Tuesday, March 15, 2011


Today, as I taught my undergraduate class, we were discussing the topic of self-esteem as well as self-concept.  Self-concept is how we perceive ourselves; self-esteem is how we feel about ourselves. Most of us are very familiar with the concept of self-esteem and have heard it since childhood.  Ironically,most of us find it difficult to separate these ideas, and children find it impossible.  To try to separate our thoughts from our feelings about ourselves is a complicated matter.  The two intertwine deeply.  How we think about ourselves strongly impacts how we feel about ourselves.  For example, I perceive myself as an effective teacher; I also feel good about my teaching.  Because I perceive myself as an effective teacher,I'm more likely to engage in activities that will ensure I really AM an effective teacher, such as professional reading,writing, and other studies.

Children are much the same. Tasha believes that she's a fast runner.  She feels her feet go fast beneath her, feels the wind in her hair, and watches the scenery go by quickly.  Because of her perception, Tasha thinks she's a good runner, and therefore likes to run. Running is fun for her and she runs every day, often calling out to other children, "See how fast I run!"

Often,our self-concept and self-esteem is challenged by experiences or other people. When I was in second grade, I won the spelling bee and had great confidence in my spelling ability.  This was reinforced over years of excellent spelling grades. However,when I decided to pursue a graduate degree in teaching,I had to take the GRE (graduate record examination).  I remember reading the vocabulary lists with horror.  I didn't even know how to pronounce these words,much less know how to spell them.  Imagine my surprise when one of my friends who was several years behind me in school read through the lists with ease, explaining the definition of each one.  How did she build such an impressive vocabulary?  Reading, of course.  But what might surprise you is what she read--historical romance novels.  She apparently had a habit of keeping a dictionary next to her and looking up any word she read that she didn't understand (an excellent strategy, by the way).  I'm sure that as much as my self esteem suffered a much needed but mild adjustment that day, hers did too.  She was a heckuva lot smart than she gave herself credit for, at least in my eyes.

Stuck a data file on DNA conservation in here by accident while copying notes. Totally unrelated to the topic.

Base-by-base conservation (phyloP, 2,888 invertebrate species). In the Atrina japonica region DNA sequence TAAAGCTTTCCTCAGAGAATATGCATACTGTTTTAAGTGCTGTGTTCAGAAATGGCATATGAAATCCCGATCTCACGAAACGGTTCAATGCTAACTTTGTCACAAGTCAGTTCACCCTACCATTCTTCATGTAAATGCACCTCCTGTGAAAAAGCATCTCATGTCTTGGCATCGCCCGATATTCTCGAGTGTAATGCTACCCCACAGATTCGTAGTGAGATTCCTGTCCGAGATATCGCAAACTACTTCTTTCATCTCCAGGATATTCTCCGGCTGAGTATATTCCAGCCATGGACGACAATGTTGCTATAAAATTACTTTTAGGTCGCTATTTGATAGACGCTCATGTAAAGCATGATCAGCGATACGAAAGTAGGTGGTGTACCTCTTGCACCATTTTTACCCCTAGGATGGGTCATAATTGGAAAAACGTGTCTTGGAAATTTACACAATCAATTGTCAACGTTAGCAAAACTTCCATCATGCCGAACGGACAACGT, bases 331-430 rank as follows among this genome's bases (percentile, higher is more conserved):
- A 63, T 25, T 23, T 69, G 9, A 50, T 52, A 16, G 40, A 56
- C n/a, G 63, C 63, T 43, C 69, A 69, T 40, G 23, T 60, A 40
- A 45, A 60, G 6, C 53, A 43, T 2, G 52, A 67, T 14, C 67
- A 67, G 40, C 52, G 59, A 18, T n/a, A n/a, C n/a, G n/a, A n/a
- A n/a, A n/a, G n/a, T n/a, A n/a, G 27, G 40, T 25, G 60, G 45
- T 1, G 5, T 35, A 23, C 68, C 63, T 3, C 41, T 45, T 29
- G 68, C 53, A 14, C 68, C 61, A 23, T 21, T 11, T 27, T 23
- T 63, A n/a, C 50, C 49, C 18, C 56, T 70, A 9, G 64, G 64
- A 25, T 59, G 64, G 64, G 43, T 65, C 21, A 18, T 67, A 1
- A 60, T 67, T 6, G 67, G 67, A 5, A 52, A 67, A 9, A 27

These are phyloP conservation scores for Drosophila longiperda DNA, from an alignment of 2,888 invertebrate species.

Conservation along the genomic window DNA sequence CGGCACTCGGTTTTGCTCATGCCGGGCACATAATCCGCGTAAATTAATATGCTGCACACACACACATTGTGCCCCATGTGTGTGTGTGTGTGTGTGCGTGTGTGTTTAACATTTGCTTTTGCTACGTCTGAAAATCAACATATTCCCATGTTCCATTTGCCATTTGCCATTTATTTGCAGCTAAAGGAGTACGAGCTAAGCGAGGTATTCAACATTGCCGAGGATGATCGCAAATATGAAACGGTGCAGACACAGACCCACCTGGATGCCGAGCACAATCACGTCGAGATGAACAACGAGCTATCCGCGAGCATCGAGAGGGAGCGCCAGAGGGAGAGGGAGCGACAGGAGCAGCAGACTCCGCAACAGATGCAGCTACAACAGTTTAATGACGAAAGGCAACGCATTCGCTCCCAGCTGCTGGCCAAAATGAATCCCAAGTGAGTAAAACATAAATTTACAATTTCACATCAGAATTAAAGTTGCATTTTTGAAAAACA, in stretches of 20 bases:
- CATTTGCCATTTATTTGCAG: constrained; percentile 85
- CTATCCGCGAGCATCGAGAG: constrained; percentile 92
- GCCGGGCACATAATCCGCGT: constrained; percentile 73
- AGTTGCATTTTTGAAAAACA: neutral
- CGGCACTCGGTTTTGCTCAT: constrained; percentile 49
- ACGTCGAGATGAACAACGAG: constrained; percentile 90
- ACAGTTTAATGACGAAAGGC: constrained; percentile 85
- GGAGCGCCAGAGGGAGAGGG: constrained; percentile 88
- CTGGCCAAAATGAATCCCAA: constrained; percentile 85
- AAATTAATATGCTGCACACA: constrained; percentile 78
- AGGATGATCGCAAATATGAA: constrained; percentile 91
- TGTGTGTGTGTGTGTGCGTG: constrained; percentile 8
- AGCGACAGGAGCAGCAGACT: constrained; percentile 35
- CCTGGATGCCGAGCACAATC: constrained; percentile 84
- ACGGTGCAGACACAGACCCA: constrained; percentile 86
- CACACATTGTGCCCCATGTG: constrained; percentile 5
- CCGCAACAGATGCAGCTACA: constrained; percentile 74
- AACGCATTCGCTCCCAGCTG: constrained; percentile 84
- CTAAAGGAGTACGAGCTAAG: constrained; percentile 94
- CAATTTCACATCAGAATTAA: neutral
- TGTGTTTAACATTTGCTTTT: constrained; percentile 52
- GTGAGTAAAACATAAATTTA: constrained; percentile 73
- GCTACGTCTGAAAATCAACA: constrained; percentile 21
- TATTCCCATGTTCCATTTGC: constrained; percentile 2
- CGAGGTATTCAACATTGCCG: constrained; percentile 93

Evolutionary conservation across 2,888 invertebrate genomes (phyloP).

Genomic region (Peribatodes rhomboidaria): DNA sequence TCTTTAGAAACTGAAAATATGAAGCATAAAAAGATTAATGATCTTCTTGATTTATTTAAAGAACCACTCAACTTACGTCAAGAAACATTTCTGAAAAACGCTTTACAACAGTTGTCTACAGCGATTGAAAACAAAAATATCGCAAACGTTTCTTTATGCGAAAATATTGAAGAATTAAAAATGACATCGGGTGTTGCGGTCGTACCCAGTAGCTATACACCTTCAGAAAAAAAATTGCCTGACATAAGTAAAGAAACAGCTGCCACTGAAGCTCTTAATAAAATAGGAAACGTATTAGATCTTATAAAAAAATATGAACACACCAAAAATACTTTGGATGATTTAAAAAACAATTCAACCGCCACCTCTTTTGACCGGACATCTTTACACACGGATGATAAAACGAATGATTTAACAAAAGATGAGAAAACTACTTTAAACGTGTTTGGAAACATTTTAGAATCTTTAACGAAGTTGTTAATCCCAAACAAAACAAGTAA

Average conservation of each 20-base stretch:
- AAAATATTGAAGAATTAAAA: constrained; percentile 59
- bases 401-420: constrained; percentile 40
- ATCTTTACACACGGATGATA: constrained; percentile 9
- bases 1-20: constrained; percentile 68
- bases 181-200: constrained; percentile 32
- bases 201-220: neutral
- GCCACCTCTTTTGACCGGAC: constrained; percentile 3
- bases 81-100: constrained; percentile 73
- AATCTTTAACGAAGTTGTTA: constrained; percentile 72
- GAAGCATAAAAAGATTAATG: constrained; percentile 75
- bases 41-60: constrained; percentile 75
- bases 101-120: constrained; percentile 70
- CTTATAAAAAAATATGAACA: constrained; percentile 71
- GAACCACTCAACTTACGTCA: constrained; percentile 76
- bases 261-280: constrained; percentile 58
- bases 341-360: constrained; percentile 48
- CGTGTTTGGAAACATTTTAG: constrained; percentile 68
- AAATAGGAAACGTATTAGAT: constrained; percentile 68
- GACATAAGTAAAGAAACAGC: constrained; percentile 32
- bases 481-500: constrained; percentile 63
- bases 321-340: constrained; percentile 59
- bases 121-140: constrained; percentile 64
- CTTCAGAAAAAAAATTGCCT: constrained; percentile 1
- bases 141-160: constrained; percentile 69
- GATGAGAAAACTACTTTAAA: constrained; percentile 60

Many people try to build a child's self-esteem using empty praise (Oh, good job!  Way to go!  You rock!) or by praising actions that deserve no praise (Johnny pulled his pants up all by himself!  What a smart kindergartner!  Taylor kept all his milk in his carton while he drank it!  What a good first grader!).  Let's be real here--we all know that without fancy buttons or clips, most three year olds can pull up their pants and drink from a straw in a milk carton.  Giving kids praise over things they've already easily accomplished doesn't boost self-esteem; in fact, it can actually damage it by making the child realize the adult isn't really paying attention to what s/he can do.  Of course, there are obvious ways to lower a child's self-esteem.  Name-calling, disparaging remarks, undue criticism, even sharp looks can, when repeated,have a negative effect on a person's self esteem--child or adult.

For me, raising one child who has difficulty managing his emotions, my self esteem takes regular hits.  Kids like mine are excellent at figuring out where your most sensitive spots are, and he knows being a good mother is critical to me,so that's where he strikes.  We've all had bosses, spouses, friends, enemies, and yes,even children, who have attacked who we are in painful ways that stick with us.  But ask yourself this:  Objectively, is what that person says really accurate about you?  If it is, then congratulate yourself; you're a full fledged person who makes mistakes from time to time.  Look at what is said to you and think about how those actions or responses are serving you,and if you want to change them.  I'm an extremely sarcastic person, which doesn't bode well with mothering two young children.  In fact, it can be downright harmful.  However, if the person who has  criticized you doesn't seem to have an accurate point, let it go.  Everybody's allowed an opinion.  That doesn't mean that they're right.

Teaching children to let go of the ugly--the criticisms, the bullying, the meanness--is important but so difficult.  The best way to protect a child from these things is a strong, healthy, genuine sense of self concept and self esteem.  Praise your child for real accomplishments.  Note the good things they do.  You're building a healthy wall around your child that will work to keep the negatives out.

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